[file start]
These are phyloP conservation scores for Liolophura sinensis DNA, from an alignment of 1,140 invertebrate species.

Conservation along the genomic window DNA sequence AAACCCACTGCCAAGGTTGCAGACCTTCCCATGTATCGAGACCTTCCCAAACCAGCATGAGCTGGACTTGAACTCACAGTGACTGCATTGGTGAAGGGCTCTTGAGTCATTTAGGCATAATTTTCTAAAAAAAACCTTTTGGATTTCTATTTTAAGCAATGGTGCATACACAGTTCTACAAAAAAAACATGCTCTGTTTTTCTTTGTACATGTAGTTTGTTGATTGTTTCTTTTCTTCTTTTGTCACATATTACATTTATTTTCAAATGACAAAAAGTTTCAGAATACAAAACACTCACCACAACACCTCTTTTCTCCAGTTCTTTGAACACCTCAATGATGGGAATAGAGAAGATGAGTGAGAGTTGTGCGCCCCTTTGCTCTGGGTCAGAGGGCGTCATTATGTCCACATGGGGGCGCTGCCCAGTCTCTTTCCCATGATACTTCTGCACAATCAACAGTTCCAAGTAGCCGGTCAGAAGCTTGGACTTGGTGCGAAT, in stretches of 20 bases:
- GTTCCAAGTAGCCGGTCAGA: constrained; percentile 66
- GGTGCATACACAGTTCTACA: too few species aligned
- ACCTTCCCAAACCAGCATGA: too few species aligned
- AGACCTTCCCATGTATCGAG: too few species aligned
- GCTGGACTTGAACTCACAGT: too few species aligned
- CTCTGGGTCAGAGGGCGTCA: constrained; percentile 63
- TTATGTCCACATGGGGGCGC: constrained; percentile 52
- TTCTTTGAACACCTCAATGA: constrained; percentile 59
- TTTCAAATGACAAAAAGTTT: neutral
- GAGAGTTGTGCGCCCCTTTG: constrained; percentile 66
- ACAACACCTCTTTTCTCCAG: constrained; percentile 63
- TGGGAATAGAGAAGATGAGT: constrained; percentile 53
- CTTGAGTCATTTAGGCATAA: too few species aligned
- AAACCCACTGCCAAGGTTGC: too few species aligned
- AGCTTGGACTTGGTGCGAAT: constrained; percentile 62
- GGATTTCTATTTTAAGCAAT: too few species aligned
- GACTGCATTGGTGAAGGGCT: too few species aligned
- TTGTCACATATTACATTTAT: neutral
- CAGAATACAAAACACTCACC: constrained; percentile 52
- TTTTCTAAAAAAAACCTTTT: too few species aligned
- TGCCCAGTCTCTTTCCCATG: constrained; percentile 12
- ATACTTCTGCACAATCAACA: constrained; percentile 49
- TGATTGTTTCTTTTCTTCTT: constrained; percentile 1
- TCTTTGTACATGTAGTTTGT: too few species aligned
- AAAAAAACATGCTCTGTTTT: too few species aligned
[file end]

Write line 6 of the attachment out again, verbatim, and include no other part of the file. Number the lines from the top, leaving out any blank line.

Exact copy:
- AGACCTTCCCATGTATCGAG: too few species aligned